T. Rowe Price Fights To Stay In Dell Stock
Wilmington (March 18, 2016, 9:15 PM ET) --
T. Rowe Price urged the Delaware Chancery Court on Friday not to
Dell’s argument that its shares are ineligible for judicial appraisal,
contending that it consistently opposed the computer giant’s $25 billion
take-private deal even though a “computer glitch” made it vote in favor.
During a hearing in Wilmington, T. Rowe Price Associates Inc. attorney
Stuart M. Grant of
Grant & Eisenhofer PA argued that the analysis doesn’t have to simply
stop at how the shares were voted, but the Chancery Court can examine a
shareholder’s actual intent and look at the circumstances surrounding the
voting instructions to do it.
Under Delaware law, shareholders can seek appraisal of their shares after
a change-of-control transaction, provided they did not vote for, or
publicly support, the deal, and T. Rowe Price, one of the largest
stockholders seeking an adjustment, maintains it has steadfastly opposed
Michael Dell’s take-private bid.
But T. Rowe Price’s funds, through a series of proxies, voted for the
deal, despite instructions to cast ballots against, and in court Friday,
Grant argued that the investment management firm’s votes didn’t affect the
outcome and that its intent ought to be honored.
“There is no equitable reason whatsoever to deny them appraisal,” Grant
told Vice Chancellor J. Travis Laster.
Dell stuck to its position that T. Rowe Price was not eligible to be part
of the massive appraisal action of the take-private deal, in which the
petitioning shareholders are arguing the computer giant’s stock was
worth twice the deal consideration,
because the results of their vote are all that matters under the
applicable Delaware law.
If there was some sort of mistake over what happened with T. Rowe Price’s
vote, that’s not relevant to the First State law that governs judicial
appraisal, Dell attorney John D. Hendershot of
Richards Layton & Finger PA said in court.
“The issue here is the vote,” Hendershot said. “It’s not the shareholder’s
Hendershot argued that if the Chancery Court were to allow T. Rowe Price
to be eligible for appraisal, it could open the door to shareholders
making tactical moves where they publicly oppose a merger and then somehow
vote in favor with impunity.
Grant countered that in this instance, T. Rowe Price’s ballots were not
even close to being a swing vote, and that Hendershot’s arguments actually
bolstered his point that the court should have the ability to consider
factors beyond how the shares were voted.
“What are we going to do when someone really wants to rig the system?”
The unusual issue is yet another way the Dell case is testing the edges of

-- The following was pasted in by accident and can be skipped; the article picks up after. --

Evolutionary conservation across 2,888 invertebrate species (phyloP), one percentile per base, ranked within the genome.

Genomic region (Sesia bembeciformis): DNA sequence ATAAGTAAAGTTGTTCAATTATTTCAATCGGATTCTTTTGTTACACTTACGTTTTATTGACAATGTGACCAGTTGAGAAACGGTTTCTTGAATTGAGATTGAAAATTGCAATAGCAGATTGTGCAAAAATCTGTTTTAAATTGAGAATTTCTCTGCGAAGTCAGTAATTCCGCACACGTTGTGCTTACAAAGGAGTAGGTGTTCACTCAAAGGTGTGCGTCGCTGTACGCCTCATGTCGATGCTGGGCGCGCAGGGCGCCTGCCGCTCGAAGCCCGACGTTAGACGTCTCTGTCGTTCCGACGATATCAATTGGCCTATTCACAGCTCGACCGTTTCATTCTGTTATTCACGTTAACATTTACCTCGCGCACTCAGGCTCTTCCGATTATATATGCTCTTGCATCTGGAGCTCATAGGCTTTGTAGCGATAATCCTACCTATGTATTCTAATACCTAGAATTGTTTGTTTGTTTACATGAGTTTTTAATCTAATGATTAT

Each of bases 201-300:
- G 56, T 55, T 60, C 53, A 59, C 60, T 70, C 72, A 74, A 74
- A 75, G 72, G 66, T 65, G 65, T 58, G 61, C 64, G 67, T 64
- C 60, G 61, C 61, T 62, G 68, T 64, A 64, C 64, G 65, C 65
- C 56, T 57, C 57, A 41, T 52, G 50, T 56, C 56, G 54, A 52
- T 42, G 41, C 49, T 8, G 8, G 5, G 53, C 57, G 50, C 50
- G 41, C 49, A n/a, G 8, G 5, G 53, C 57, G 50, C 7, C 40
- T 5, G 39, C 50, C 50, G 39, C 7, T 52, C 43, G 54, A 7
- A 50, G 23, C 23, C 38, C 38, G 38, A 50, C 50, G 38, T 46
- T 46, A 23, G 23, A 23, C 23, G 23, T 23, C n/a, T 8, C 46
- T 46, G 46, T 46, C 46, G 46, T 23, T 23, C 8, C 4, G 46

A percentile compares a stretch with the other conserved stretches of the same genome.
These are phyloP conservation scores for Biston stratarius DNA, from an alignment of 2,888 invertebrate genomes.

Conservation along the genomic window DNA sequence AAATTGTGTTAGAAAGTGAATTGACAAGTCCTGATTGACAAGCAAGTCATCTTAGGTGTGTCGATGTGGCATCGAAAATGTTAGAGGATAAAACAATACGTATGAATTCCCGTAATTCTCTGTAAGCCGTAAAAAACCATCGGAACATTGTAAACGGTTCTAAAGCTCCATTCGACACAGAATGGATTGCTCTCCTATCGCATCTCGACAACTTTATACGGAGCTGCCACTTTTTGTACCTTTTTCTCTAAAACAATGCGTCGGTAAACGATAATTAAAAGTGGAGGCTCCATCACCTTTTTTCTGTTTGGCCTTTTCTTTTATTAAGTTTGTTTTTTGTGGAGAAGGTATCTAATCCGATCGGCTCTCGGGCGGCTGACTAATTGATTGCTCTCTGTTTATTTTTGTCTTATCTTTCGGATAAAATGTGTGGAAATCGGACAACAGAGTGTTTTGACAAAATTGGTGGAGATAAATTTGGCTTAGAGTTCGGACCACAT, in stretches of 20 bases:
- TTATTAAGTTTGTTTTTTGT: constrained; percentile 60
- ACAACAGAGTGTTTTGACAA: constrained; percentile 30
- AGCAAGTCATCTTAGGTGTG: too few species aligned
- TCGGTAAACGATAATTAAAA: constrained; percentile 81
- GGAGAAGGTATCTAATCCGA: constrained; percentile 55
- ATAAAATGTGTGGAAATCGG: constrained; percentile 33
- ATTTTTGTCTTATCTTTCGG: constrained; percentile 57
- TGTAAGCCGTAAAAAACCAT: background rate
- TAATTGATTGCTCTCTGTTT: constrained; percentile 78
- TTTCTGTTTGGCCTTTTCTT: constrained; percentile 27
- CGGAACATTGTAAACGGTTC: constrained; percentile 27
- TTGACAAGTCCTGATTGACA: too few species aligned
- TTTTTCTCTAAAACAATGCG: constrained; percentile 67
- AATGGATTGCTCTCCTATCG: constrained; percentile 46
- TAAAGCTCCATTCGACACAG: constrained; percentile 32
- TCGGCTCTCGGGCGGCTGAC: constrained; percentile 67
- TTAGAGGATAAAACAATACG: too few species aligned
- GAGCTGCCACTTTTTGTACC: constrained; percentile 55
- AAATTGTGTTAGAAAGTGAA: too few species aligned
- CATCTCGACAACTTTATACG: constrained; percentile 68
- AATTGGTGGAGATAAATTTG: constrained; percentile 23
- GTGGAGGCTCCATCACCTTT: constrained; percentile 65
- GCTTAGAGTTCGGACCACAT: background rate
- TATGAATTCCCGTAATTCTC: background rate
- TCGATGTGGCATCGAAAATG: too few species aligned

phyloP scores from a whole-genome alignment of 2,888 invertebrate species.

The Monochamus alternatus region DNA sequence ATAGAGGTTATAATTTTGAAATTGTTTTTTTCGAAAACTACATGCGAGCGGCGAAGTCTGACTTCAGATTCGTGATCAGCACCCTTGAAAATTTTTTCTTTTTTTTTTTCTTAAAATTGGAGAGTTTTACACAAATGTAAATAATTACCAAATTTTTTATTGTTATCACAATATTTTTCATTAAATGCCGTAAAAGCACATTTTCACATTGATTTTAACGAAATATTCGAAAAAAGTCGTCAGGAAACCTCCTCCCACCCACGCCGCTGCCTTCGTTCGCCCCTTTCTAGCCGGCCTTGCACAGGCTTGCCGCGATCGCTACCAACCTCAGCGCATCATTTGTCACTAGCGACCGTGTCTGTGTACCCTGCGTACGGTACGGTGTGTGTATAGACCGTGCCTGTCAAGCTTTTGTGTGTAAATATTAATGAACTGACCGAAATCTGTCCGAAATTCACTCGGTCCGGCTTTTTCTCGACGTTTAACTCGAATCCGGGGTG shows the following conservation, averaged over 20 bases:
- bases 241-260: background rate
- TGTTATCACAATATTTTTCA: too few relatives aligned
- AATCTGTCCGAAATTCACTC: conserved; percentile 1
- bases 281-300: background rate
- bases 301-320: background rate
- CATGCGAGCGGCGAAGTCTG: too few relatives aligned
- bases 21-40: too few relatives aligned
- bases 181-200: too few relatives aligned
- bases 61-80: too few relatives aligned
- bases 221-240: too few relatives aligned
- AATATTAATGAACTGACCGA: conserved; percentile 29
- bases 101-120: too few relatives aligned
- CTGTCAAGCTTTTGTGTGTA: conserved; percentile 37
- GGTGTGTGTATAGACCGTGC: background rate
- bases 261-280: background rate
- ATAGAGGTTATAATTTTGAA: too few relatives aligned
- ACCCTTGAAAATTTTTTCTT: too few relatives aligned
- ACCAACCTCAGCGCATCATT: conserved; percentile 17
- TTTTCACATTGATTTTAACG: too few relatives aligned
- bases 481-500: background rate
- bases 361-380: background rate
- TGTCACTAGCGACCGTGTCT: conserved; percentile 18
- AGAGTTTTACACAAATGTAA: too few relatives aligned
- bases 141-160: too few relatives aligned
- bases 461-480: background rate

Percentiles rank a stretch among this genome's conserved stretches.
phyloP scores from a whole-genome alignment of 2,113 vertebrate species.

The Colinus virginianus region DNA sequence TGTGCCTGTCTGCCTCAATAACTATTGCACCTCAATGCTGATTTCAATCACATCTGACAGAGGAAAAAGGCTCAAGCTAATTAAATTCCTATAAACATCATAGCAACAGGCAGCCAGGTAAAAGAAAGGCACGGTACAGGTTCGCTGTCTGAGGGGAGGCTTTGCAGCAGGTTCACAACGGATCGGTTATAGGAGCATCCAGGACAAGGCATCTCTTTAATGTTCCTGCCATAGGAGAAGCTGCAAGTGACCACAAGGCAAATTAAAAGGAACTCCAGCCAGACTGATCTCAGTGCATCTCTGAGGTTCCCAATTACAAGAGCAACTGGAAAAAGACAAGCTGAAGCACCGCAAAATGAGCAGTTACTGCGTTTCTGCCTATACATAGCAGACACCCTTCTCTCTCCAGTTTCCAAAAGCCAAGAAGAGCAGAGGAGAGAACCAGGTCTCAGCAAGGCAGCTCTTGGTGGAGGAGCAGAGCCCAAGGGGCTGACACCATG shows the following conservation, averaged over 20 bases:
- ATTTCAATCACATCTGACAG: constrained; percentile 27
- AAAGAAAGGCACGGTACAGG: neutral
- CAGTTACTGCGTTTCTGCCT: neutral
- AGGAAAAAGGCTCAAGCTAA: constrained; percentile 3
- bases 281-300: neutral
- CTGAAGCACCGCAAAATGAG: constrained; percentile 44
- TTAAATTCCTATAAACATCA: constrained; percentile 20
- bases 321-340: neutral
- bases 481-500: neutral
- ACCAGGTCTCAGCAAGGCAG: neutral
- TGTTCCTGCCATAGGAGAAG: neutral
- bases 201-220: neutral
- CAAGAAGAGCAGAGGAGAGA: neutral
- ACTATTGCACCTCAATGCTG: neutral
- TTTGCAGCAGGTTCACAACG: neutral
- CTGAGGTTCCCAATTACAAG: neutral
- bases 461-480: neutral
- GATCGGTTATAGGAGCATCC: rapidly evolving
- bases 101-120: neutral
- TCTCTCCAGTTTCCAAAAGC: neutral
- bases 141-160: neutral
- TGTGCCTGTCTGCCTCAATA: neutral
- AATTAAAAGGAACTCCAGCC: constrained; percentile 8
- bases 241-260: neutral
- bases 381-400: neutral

Delaware law that governs judicial stock appraisal, and no matter how Vice
Chancellor Laster rules, it will almost certainly be appealed to the
Dell first broached the issue of T. Rowe Price’s votes when it made a
during a routine hearing in May and pushed to take discovery to figure out
Months later, the computer giant urged the court to throw out T. Rowe
Price’s appraisal petition and thus eliminate its largest challenger, on
grounds that although the investment management firm directed its fund to
vote against the transaction, an intermediary's proxy system contained
incorrect instructions and the funds' record stockholder, Cede & Co.,
through a chain of proxies actually cast ballots in favor.
T. Rowe Price argues that Dell was constructing a “gotcha” argument based
on a “computer glitch,” but the technology giant maintains that under the
technical requirements of Delaware appraisal law, T. Rowe Price must be
disqualified; otherwise, it would mean there really was no voting
requirement in the statute.
Vice Chancellor Laster has also delved into another unusual statutory
issue in the case when he reluctantly ruled a group of funds, including a
T. Rowe Price fund, technically lost their appraisal rights when they
retitled them in the name of the Cede & Co., the Depository Trust Co.'s
partner and nominee.
In his July opinion, the vice chancellor said that an approach more
closely tied to federal law would be "preferable," but noted he was bound
to Delaware law.
Meanwhile, the vice chancellor is also still mulling the actual appraisal
of the Dell stock, which went before him in a five-day trial in October.
The deal price came in at $13.75 per share, but petitioners argue the
actual value is more than twice as much — $28.61 per share — meaning Dell
left $26 billion in value on the table.
In post-trial arguments, both sides lobbed barbs at the other’s valuation
expert, arguing their analyses were “unreliable,” Dell’s because he
“manipulated” data, and the petitioners’ because he used untested
Dell is represented by Gregory P. Williams, John D. Hendershot, Susan M.
Hannigan and Andrew J. Peach of Richards Layton & Finger PA and John L.
Latham, Susan E. Hurd, Gidon M. Caine and Charles W. Cox of
Alston & Bird LLP.
The petitioners are represented by Stuart M. Grant, Michael J. Barry,
Christine M. Mackintosh, Jennifer A. Williams and Rebecca A. Musarra of
Grant & Eisenhofer PA.
The case is In re: Appraisal of Dell Inc., case number 9322, in the Court
of Chancery of the State of Delaware.
--Editing by Philip Shea.
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